By Bob Mueller

The proper nourishment for personal growth is a loving acceptance and encouragement by others, not rejection and impatient suggestions for improvement. Human beings, like plants, grow in the soil of acceptance, not in the atmosphere of rejection.

If you will accept me wherever I am, all my energies and desires to grow will be released and energized. If you will reassure me that it is all right to be where I am now, I will have courage to move beyond where I am. With your loving acceptance of me, I will gradually grow into the fullness of life.

I keep thinking about all the great men and women in our human history. Imagine Joan of Arc whimpering, “But I can’t ride a horse, let alone lead an army!” What if Christopher Columbus had said, “I can’t be right and all those people wrong. What if I fail and get lost on the high seas? What will other people say about me then?” Suppose Thomas Jefferson had caved into his fears: “Write a Declaration of Independence for a new country? You’re kidding. I’ve never written a Declaration before.”

Now you might react by saying: “Yes, but they were great and famous people. I’m neither great nor famous.” To which I am inclined to reply, “Right. But neither were they before they stretched.”

The whole process of maturation depends on how we react to the difficulties or challenges of life. The immature person sees only the difficulties: they are so close to their near-sighted eyes that they can see only the problems and pay very little attention to their own reactions which is, in fact, the critical and definitive thing. Difficulties pass, but our reaction to them does not. Each reaction, mature or immature, lingers on in us as the beginning of a habit. Repeated mature reactions tend to produce the formed habits of maturity which define us. Repeated immature reactions dig their own grooves.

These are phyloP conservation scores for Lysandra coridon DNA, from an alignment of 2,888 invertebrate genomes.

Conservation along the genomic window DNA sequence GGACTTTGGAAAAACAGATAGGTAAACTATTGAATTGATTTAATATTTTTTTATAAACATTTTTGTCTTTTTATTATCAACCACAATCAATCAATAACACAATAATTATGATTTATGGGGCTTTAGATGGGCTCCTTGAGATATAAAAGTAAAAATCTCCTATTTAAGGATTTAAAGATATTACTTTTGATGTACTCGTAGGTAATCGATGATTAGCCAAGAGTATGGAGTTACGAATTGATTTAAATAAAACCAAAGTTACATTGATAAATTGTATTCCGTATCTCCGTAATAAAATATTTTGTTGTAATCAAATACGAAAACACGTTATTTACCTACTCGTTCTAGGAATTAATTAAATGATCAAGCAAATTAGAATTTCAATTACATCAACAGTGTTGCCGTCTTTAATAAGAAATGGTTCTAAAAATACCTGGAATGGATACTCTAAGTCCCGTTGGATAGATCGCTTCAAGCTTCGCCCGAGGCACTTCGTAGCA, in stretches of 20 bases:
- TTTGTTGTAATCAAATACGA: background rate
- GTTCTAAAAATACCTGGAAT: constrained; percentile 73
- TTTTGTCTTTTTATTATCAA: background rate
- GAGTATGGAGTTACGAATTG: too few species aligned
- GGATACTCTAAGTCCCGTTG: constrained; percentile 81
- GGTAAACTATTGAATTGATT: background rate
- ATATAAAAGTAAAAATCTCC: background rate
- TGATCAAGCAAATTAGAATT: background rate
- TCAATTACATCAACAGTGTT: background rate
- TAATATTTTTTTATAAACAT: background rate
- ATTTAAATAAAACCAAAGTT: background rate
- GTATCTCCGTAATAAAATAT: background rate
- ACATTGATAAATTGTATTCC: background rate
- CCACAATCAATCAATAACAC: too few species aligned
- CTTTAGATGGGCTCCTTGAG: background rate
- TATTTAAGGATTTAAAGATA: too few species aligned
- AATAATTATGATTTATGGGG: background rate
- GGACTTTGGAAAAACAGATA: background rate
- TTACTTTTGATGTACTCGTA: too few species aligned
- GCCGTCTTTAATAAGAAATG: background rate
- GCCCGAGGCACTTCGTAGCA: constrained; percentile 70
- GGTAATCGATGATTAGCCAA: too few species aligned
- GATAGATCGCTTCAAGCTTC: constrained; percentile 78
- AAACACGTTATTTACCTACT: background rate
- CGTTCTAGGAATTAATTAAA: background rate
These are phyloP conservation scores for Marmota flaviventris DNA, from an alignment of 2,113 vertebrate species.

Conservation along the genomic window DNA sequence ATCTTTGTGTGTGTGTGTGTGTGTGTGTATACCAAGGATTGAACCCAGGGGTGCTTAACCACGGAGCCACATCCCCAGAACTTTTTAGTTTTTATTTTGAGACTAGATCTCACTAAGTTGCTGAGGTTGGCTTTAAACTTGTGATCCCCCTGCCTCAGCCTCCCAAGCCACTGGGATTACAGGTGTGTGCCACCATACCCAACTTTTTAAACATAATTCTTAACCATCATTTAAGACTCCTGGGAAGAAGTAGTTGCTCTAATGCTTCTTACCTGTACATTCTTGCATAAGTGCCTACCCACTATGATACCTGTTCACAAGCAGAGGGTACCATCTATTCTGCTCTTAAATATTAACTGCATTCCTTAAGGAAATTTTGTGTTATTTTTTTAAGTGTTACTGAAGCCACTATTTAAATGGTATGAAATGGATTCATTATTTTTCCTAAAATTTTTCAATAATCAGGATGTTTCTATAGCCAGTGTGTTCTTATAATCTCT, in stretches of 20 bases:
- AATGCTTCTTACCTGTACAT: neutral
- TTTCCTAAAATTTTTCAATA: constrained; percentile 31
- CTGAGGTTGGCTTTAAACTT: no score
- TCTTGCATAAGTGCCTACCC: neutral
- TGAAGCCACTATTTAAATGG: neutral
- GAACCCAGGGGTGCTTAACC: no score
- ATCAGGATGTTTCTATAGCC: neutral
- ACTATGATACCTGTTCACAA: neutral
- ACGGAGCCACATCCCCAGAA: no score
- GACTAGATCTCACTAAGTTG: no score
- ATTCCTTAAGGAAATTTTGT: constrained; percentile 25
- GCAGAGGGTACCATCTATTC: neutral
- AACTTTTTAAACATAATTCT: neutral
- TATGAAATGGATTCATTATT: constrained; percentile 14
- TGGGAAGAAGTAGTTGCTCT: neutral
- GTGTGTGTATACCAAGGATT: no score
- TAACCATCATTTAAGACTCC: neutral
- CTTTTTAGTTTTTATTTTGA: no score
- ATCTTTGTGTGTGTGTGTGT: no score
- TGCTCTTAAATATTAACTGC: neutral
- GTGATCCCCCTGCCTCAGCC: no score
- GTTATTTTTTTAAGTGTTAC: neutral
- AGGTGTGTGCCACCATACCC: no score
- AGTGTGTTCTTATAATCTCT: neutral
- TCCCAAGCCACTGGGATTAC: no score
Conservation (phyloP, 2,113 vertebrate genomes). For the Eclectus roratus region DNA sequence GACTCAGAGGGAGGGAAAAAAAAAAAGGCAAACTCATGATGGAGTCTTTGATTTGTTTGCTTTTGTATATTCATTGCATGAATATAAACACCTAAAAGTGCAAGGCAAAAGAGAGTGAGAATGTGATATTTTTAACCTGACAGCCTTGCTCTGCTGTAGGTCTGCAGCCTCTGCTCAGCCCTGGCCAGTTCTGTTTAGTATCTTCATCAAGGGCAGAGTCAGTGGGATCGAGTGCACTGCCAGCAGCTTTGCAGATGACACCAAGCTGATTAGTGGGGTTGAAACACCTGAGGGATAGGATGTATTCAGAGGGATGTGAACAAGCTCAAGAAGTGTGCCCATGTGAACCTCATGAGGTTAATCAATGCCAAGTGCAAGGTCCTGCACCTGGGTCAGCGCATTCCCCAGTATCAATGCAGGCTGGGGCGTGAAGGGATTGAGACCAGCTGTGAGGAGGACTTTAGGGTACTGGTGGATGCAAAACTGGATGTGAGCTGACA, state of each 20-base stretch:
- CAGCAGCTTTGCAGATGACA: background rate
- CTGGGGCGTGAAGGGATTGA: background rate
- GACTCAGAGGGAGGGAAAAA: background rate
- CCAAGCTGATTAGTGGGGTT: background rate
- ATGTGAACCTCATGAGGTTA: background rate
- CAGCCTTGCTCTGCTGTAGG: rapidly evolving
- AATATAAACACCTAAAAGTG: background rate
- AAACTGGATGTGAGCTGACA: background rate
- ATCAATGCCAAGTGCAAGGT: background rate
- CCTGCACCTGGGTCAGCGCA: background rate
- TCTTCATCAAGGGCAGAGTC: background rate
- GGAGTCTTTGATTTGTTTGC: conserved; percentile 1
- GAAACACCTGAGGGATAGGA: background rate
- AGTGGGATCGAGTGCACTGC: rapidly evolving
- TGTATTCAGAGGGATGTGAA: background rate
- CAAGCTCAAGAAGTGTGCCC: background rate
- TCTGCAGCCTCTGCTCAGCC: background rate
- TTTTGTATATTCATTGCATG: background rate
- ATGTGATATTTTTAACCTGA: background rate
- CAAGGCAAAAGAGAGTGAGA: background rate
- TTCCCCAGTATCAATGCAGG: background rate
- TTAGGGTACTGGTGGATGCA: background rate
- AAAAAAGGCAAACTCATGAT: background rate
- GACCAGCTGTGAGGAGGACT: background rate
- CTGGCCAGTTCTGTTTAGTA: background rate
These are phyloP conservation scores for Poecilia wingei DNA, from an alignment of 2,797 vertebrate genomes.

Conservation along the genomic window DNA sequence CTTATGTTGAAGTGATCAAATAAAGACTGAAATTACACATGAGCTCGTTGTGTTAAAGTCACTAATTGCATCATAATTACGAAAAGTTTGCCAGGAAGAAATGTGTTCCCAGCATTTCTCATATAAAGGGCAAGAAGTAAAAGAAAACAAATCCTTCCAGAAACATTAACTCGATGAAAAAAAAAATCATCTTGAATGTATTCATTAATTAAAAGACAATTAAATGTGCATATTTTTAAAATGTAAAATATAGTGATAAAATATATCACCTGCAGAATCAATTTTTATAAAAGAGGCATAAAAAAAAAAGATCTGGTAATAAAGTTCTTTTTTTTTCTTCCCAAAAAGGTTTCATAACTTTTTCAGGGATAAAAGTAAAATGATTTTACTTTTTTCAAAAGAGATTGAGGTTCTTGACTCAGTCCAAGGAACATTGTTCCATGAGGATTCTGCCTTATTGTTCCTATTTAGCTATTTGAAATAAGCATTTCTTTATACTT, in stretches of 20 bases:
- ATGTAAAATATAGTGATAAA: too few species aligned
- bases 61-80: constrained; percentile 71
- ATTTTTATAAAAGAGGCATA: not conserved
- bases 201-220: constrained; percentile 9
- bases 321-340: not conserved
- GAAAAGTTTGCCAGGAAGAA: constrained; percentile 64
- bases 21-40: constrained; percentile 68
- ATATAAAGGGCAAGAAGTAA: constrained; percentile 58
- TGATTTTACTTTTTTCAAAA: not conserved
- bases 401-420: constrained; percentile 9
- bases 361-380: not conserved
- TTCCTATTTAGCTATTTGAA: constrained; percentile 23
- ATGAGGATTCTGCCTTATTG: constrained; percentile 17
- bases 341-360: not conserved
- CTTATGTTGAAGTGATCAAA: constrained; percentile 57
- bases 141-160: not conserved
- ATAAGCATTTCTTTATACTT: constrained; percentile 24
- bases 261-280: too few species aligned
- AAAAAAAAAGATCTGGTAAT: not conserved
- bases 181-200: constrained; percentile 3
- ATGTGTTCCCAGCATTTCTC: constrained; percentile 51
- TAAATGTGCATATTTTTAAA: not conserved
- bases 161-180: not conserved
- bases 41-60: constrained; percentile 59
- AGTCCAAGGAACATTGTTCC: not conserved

Fully alive people are those using all of their human faculties, powers, and talents. These individuals are fully functioning in their external and internal senses. They see a beautiful world. They hear its music and poetry. They smell the fragrance of each new day and taste the deliciousness of every moment. Of course, their senses are also insulted by ugliness and offended by odors.

To be fully alive means to be open to the whole human experience. It is a struggle to climb a mountain, but the view from the top is magnificent. Fully alive individuals have activated imaginations and cultivated senses of humor. They are alive, too, in their emotions. They are able to experience the full gamut and galaxy of human feelings – wonder, awe, tenderness, compassion, both agony and ecstasy. 

Bob Mueller is Vice President of Development at Hosparus